Dealing with a Loud Audience. Perf. Robert Estrin. Dealing with a Loud Audience. Virtual Sheet Music, 23 Oct. 2013. Web. 21 Aug. 2014. .

Karan, Tim. “Ray LaMontagne Storms Offstage, Boots Couple From Show.” Diffuserfm. N.p., 24 July 2014. Web. 21 Aug. 2014. .

Parks, Andrew. “Jack White Ends Detroit Set Early, Pledges to Never Play Fox Theatre Again.” Wondering Sound. N.p., 29 July 2014. Web. 21 Aug. 2014. .

Navigating the Creative U-Turn


I haven’t written on this blog in about two weeks and I’ve had trouble picking up the guitar. It’s made me feel some guilt as I do tend to have a bit of a work/success oriented nature i.e. sometimes I feel my value as a person comes from what I produce or what I am doing with my life. However I’ve felt a slight sense of panic too. For most of my life, if not my whole life, I’ve wanted to be an artist in some sense and for the past few weeks I’ve suddenly been questioning myself about whether I have what it takes and whether I even want to be an artist anymore. In short I’ve been experiencing a creative U-turn (or perhaps in my case it’s more of a crossroads).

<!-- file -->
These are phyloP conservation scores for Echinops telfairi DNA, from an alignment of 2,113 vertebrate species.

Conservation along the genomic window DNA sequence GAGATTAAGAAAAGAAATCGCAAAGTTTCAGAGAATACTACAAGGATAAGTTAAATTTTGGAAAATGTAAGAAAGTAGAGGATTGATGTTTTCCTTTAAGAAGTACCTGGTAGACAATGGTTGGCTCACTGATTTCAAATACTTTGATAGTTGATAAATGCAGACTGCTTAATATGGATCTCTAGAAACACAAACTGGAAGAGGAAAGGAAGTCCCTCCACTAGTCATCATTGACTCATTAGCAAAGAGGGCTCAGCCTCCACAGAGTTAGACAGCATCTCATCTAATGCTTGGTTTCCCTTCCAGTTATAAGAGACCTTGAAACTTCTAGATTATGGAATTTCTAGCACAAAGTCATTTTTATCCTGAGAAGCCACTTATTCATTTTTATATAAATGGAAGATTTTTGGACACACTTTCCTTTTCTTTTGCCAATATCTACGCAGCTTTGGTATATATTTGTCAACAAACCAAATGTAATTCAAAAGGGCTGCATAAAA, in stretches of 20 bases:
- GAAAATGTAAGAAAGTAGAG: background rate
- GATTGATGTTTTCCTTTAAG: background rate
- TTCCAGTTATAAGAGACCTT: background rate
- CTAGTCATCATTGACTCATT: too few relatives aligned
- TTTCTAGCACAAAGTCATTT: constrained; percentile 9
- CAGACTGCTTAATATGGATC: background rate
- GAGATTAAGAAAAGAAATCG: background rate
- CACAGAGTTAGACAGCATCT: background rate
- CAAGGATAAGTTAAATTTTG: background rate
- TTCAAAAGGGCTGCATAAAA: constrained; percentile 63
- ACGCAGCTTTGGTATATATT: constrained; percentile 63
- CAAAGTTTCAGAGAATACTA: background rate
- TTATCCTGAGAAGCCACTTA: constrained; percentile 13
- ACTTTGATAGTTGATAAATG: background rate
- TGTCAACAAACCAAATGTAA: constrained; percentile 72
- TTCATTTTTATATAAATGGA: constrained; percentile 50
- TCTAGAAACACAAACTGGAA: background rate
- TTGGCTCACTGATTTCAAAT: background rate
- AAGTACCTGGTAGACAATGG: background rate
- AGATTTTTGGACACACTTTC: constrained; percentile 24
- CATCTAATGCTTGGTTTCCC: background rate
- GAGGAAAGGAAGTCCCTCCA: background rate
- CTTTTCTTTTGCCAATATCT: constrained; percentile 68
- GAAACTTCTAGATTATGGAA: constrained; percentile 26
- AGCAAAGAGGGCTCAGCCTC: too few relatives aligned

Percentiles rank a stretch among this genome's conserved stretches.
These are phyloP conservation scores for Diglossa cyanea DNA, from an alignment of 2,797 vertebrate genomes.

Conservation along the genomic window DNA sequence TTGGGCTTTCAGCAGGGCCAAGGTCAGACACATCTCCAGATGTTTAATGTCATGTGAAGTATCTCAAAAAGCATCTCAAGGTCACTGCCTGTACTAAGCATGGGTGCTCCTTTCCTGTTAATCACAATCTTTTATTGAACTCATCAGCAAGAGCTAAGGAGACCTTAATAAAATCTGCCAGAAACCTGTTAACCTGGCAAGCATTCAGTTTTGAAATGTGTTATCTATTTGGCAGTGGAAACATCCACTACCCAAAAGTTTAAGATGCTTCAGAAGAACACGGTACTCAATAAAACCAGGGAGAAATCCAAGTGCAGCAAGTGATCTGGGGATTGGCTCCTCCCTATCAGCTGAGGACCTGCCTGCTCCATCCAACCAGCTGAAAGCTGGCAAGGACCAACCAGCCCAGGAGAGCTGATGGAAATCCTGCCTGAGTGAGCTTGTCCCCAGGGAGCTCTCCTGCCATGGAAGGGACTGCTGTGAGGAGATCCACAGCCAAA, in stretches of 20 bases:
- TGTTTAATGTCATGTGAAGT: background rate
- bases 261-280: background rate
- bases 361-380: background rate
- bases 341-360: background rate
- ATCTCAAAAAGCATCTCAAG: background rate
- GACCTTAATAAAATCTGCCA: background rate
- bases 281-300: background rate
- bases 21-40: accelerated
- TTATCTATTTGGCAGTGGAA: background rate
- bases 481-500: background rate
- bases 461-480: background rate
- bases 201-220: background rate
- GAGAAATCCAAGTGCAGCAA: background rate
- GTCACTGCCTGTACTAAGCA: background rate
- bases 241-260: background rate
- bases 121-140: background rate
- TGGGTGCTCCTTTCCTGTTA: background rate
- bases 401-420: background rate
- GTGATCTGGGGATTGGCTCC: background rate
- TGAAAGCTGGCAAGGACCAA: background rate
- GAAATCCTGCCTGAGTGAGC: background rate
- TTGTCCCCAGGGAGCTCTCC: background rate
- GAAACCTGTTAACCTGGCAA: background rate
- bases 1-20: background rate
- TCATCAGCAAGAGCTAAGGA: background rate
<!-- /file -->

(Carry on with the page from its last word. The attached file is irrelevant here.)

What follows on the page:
The Creative U-Turn is a term that was coined by Julia Cameron in her book The Artist’s Way. It can be defined as a point when an artist stops pursuing a creative goal or project; generally as a result of fear, negativity, or pain. Creative U-turns can take different forms depending on the type of art and the artists involved. Cameron notes many examples of this; the painter who picks a fight with the gallery owner at his first group show, the musicians who record a demo that gets an enthusiastic response and then stop working together, the screenwriter who doesn’t make any changes on his script for an agent are all examples of creative U-turns (Cameron,155). However, while U-Turns can take different forms Cameron theorizes they are usually a result of some sort of fear.